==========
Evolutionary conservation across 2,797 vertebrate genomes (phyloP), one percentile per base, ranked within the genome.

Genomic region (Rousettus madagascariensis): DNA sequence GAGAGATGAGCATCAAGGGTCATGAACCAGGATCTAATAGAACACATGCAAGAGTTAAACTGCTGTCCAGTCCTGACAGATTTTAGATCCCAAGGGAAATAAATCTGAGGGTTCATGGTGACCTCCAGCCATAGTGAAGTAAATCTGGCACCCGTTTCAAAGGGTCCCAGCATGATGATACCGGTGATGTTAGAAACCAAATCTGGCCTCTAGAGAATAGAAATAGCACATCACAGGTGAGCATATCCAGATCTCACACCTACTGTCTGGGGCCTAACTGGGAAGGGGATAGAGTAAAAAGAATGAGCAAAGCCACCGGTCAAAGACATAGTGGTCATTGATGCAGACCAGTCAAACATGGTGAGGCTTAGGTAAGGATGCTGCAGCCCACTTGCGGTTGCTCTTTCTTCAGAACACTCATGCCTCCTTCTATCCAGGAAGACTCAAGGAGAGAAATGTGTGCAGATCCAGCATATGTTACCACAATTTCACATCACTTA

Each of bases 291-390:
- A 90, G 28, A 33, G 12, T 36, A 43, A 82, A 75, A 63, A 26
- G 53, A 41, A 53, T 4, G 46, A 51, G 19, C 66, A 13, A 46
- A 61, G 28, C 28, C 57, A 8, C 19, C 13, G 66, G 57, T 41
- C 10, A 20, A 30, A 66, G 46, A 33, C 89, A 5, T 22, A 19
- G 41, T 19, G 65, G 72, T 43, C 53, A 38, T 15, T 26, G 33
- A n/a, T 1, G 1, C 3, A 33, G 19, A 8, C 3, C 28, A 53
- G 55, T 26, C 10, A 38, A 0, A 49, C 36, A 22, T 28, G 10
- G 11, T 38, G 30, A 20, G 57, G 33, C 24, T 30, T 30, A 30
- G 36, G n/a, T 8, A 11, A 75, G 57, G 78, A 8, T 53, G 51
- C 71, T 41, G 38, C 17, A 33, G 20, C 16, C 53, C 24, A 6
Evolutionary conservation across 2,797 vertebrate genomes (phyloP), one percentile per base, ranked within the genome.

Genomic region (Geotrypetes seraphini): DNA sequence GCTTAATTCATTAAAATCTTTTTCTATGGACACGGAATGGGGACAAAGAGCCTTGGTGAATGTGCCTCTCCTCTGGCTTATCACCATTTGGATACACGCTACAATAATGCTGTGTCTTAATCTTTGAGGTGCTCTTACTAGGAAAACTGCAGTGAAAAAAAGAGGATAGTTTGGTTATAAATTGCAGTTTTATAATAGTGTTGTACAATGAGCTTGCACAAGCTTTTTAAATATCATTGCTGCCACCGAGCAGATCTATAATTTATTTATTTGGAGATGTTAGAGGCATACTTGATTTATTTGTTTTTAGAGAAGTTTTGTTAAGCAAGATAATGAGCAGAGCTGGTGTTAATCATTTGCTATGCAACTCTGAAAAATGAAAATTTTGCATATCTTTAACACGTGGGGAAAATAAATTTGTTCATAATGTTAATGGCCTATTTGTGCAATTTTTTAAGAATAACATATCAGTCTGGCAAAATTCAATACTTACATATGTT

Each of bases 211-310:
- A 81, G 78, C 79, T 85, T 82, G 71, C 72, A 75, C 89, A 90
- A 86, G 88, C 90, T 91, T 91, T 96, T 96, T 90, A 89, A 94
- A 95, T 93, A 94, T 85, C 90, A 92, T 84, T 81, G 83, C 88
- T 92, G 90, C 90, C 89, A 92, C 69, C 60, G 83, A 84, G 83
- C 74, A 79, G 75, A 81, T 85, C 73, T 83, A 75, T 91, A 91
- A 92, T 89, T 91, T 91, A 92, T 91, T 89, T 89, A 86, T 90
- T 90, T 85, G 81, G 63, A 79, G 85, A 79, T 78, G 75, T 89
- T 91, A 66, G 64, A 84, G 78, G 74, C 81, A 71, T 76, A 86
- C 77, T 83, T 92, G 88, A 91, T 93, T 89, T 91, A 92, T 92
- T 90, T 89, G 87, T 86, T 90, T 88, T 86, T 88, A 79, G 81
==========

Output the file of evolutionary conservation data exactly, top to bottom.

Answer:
Evolutionary conservation across 2,797 vertebrate genomes (phyloP), one percentile per base, ranked within the genome.

Genomic region (Rousettus madagascariensis): DNA sequence GAGAGATGAGCATCAAGGGTCATGAACCAGGATCTAATAGAACACATGCAAGAGTTAAACTGCTGTCCAGTCCTGACAGATTTTAGATCCCAAGGGAAATAAATCTGAGGGTTCATGGTGACCTCCAGCCATAGTGAAGTAAATCTGGCACCCGTTTCAAAGGGTCCCAGCATGATGATACCGGTGATGTTAGAAACCAAATCTGGCCTCTAGAGAATAGAAATAGCACATCACAGGTGAGCATATCCAGATCTCACACCTACTGTCTGGGGCCTAACTGGGAAGGGGATAGAGTAAAAAGAATGAGCAAAGCCACCGGTCAAAGACATAGTGGTCATTGATGCAGACCAGTCAAACATGGTGAGGCTTAGGTAAGGATGCTGCAGCCCACTTGCGGTTGCTCTTTCTTCAGAACACTCATGCCTCCTTCTATCCAGGAAGACTCAAGGAGAGAAATGTGTGCAGATCCAGCATATGTTACCACAATTTCACATCACTTA

Each of bases 291-390:
- A 90, G 28, A 33, G 12, T 36, A 43, A 82, A 75, A 63, A 26
- G 53, A 41, A 53, T 4, G 46, A 51, G 19, C 66, A 13, A 46
- A 61, G 28, C 28, C 57, A 8, C 19, C 13, G 66, G 57, T 41
- C 10, A 20, A 30, A 66, G 46, A 33, C 89, A 5, T 22, A 19
- G 41, T 19, G 65, G 72, T 43, C 53, A 38, T 15, T 26, G 33
- A n/a, T 1, G 1, C 3, A 33, G 19, A 8, C 3, C 28, A 53
- G 55, T 26, C 10, A 38, A 0, A 49, C 36, A 22, T 28, G 10
- G 11, T 38, G 30, A 20, G 57, G 33, C 24, T 30, T 30, A 30
- G 36, G n/a, T 8, A 11, A 75, G 57, G 78, A 8, T 53, G 51
- C 71, T 41, G 38, C 17, A 33, G 20, C 16, C 53, C 24, A 6
Evolutionary conservation across 2,797 vertebrate genomes (phyloP), one percentile per base, ranked within the genome.

Genomic region (Geotrypetes seraphini): DNA sequence GCTTAATTCATTAAAATCTTTTTCTATGGACACGGAATGGGGACAAAGAGCCTTGGTGAATGTGCCTCTCCTCTGGCTTATCACCATTTGGATACACGCTACAATAATGCTGTGTCTTAATCTTTGAGGTGCTCTTACTAGGAAAACTGCAGTGAAAAAAAGAGGATAGTTTGGTTATAAATTGCAGTTTTATAATAGTGTTGTACAATGAGCTTGCACAAGCTTTTTAAATATCATTGCTGCCACCGAGCAGATCTATAATTTATTTATTTGGAGATGTTAGAGGCATACTTGATTTATTTGTTTTTAGAGAAGTTTTGTTAAGCAAGATAATGAGCAGAGCTGGTGTTAATCATTTGCTATGCAACTCTGAAAAATGAAAATTTTGCATATCTTTAACACGTGGGGAAAATAAATTTGTTCATAATGTTAATGGCCTATTTGTGCAATTTTTTAAGAATAACATATCAGTCTGGCAAAATTCAATACTTACATATGTT

Each of bases 211-310:
- A 81, G 78, C 79, T 85, T 82, G 71, C 72, A 75, C 89, A 90
- A 86, G 88, C 90, T 91, T 91, T 96, T 96, T 90, A 89, A 94
- A 95, T 93, A 94, T 85, C 90, A 92, T 84, T 81, G 83, C 88
- T 92, G 90, C 90, C 89, A 92, C 69, C 60, G 83, A 84, G 83
- C 74, A 79, G 75, A 81, T 85, C 73, T 83, A 75, T 91, A 91
- A 92, T 89, T 91, T 91, A 92, T 91, T 89, T 89, A 86, T 90
- T 90, T 85, G 81, G 63, A 79, G 85, A 79, T 78, G 75, T 89
- T 91, A 66, G 64, A 84, G 78, G 74, C 81, A 71, T 76, A 86
- C 77, T 83, T 92, G 88, A 91, T 93, T 89, T 91, A 92, T 92
- T 90, T 89, G 87, T 86, T 90, T 88, T 86, T 88, A 79, G 81